Mthethwa slams gun body over R3,2bn suit

MINISTER of Police, Nathi Mthethwa, has fired back at the Black Gun Owners Association, which is planning to sue him for billions of rands.

Mthethwa on Saturday lambasted the association over  its  intention to sue the government  for R3,2billion.

Association chairperson Abios  Khoele said on Friday it  would sue  the government to compensate for  jobs lost  since the Firearms Control Act came into effect six years   ago.

According to Khoele the act,  which requires that people  who  apply for firearm licences undergo  a competency  test, “is disarming  Black people”.

“Before the end of this month  our court papers will be  served on  the minister. This new act is not  working and  is against black people,” Khoele said.

But Mthethwa rubbished  Khoele’s claims.

“Instead of marginalising themselves along racial  barriers, this  organisation should look at ways to   integrate their programmes with  the government’s,”  Mthethwa said.

“We urge them to support this  ministry’s ongoing  campaign to  promote awareness towards responsible  firearms-ownership.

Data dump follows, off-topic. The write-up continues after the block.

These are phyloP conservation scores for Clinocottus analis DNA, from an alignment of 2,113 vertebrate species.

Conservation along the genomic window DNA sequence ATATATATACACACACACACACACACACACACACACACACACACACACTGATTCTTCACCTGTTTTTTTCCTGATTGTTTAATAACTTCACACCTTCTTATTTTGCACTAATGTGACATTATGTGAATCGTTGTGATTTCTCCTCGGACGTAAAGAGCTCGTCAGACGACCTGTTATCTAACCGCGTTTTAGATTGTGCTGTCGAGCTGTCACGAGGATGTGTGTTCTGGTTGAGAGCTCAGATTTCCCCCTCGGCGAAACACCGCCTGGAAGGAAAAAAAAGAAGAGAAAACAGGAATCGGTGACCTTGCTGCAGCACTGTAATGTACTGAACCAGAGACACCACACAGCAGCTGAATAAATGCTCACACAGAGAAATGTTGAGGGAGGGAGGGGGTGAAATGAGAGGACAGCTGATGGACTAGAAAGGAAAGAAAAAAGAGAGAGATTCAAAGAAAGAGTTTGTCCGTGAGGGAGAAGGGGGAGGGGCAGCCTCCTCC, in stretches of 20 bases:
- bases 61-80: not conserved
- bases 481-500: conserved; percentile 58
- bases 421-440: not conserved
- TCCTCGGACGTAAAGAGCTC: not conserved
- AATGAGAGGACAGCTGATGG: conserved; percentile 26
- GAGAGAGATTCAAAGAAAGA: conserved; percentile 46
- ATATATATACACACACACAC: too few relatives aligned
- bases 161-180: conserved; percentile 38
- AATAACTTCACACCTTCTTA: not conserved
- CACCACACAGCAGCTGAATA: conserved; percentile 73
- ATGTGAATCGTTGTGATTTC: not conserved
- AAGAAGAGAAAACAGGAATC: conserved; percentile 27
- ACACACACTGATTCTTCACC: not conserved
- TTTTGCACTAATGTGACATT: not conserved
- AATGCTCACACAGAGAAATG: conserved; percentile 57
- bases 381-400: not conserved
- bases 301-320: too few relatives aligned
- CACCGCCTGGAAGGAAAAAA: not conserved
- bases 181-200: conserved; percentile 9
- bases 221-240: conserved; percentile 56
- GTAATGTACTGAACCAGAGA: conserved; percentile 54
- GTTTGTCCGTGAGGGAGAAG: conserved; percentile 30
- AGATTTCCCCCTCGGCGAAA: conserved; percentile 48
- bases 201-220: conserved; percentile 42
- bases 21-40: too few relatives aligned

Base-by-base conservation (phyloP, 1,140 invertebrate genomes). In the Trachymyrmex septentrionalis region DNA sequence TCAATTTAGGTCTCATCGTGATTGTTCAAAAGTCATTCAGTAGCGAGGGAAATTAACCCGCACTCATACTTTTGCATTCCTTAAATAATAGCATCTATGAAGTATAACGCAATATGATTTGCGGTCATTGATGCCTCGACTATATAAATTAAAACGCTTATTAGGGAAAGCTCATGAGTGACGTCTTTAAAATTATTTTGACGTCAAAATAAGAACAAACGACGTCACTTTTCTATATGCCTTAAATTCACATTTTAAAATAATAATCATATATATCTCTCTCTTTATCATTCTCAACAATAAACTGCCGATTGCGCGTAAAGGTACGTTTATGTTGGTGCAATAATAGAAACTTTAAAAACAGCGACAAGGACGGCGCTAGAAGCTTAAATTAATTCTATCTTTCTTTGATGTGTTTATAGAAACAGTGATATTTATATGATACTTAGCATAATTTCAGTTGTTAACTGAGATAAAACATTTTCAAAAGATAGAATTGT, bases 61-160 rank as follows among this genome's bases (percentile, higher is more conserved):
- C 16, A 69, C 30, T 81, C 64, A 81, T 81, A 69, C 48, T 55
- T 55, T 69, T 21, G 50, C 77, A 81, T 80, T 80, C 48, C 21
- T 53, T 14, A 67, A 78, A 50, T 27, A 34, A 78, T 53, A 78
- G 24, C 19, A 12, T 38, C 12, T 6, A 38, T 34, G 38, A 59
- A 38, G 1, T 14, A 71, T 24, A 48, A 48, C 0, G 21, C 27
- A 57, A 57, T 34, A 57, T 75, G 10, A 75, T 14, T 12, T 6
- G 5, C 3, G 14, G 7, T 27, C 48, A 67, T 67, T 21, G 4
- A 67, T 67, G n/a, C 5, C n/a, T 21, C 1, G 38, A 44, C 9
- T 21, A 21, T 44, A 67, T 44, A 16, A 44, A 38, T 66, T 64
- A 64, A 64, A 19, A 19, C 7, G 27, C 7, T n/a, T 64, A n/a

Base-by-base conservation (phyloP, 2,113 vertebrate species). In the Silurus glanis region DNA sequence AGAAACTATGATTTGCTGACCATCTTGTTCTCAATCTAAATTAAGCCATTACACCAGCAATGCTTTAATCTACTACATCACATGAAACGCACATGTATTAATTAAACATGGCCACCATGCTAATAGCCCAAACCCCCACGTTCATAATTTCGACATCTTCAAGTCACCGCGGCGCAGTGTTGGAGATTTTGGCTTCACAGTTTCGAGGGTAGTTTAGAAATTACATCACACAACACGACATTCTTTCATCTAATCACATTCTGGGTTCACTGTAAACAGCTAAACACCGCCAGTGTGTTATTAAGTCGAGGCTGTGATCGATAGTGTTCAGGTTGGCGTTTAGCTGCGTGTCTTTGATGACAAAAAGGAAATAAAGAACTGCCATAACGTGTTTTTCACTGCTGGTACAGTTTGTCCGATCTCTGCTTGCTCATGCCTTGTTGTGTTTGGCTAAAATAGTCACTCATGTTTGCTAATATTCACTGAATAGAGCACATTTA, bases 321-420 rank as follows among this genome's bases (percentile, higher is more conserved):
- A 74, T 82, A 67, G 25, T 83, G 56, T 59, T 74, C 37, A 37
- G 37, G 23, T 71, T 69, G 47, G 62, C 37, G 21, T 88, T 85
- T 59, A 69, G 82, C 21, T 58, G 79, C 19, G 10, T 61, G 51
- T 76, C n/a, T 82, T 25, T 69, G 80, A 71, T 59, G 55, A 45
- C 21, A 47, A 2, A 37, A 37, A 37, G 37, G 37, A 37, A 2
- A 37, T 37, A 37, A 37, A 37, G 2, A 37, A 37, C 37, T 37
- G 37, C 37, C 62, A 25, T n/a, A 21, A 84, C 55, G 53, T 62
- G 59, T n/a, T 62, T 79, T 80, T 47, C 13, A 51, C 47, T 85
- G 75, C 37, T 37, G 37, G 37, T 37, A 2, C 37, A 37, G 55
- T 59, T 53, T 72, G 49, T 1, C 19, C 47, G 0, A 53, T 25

“When the ministry promulgates  any firearms legislation  some of the  aspects that are looked into include  age,  purposes for which the firearm  is sought and one’s  mental state to  own such a firearm.

“The issue of race should not  be posed as the key  determiner in  this case.”

But Khoele complained about the  costs involved. He  said to be a  licensed gun owner in South Africa  an  applicant had to pay R1000 for  gun training.

The applicant had to buy a safe,  and then the gun.

“Only once you have bought the  gun can you go to the  police to  apply for your licence and that  costs R210.

“Then you must wait five years to  hear if your application  is successful. If you are turned down you are  left with a  gun you cannot use and  that you must hand to the  police,”  Khoele said.


He claimed the Central Firearms  Registry refused to  issue black people with licences without even giving  reasons for its attitude.


“In letters they send to applicants  rejecting their  applications all they  say is that they must find alternative  means to protect themselves,” Khoele said.

“We, as a gun-owners organisation, want those  alternative means  unpacked.”